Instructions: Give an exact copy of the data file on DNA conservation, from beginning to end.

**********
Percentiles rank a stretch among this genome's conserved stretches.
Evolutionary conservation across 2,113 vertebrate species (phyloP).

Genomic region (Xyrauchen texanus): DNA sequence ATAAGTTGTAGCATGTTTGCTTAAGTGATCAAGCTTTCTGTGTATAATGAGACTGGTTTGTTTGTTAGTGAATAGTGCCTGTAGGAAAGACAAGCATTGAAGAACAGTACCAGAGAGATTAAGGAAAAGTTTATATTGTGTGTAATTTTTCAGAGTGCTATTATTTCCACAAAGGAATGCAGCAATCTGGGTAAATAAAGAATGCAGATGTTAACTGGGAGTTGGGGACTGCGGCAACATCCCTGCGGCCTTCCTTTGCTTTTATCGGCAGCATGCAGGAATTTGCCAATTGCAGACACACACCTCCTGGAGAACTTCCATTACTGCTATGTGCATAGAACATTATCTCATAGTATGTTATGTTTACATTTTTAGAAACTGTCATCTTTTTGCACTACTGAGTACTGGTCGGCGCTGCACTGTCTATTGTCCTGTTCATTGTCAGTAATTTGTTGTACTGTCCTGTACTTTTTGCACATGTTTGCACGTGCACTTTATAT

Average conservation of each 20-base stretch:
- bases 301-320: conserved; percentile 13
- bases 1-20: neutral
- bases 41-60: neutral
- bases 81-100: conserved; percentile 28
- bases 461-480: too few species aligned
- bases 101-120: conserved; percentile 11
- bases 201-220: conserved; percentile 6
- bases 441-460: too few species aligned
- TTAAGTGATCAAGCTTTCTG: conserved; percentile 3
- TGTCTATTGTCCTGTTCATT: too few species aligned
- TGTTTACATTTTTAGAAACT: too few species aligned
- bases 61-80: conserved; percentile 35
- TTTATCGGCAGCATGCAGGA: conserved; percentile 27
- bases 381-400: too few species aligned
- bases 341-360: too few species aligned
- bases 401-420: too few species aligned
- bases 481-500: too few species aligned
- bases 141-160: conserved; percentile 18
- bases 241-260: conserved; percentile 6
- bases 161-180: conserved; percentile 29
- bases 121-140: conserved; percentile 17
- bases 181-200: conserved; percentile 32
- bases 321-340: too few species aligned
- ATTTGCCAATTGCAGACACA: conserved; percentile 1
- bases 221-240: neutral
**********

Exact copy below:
Percentiles rank a stretch among this genome's conserved stretches.
Evolutionary conservation across 2,113 vertebrate species (phyloP).

Genomic region (Xyrauchen texanus): DNA sequence ATAAGTTGTAGCATGTTTGCTTAAGTGATCAAGCTTTCTGTGTATAATGAGACTGGTTTGTTTGTTAGTGAATAGTGCCTGTAGGAAAGACAAGCATTGAAGAACAGTACCAGAGAGATTAAGGAAAAGTTTATATTGTGTGTAATTTTTCAGAGTGCTATTATTTCCACAAAGGAATGCAGCAATCTGGGTAAATAAAGAATGCAGATGTTAACTGGGAGTTGGGGACTGCGGCAACATCCCTGCGGCCTTCCTTTGCTTTTATCGGCAGCATGCAGGAATTTGCCAATTGCAGACACACACCTCCTGGAGAACTTCCATTACTGCTATGTGCATAGAACATTATCTCATAGTATGTTATGTTTACATTTTTAGAAACTGTCATCTTTTTGCACTACTGAGTACTGGTCGGCGCTGCACTGTCTATTGTCCTGTTCATTGTCAGTAATTTGTTGTACTGTCCTGTACTTTTTGCACATGTTTGCACGTGCACTTTATAT

Average conservation of each 20-base stretch:
- bases 301-320: conserved; percentile 13
- bases 1-20: neutral
- bases 41-60: neutral
- bases 81-100: conserved; percentile 28
- bases 461-480: too few species aligned
- bases 101-120: conserved; percentile 11
- bases 201-220: conserved; percentile 6
- bases 441-460: too few species aligned
- TTAAGTGATCAAGCTTTCTG: conserved; percentile 3
- TGTCTATTGTCCTGTTCATT: too few species aligned
- TGTTTACATTTTTAGAAACT: too few species aligned
- bases 61-80: conserved; percentile 35
- TTTATCGGCAGCATGCAGGA: conserved; percentile 27
- bases 381-400: too few species aligned
- bases 341-360: too few species aligned
- bases 401-420: too few species aligned
- bases 481-500: too few species aligned
- bases 141-160: conserved; percentile 18
- bases 241-260: conserved; percentile 6
- bases 161-180: conserved; percentile 29
- bases 121-140: conserved; percentile 17
- bases 181-200: conserved; percentile 32
- bases 321-340: too few species aligned
- ATTTGCCAATTGCAGACACA: conserved; percentile 1
- bases 221-240: neutral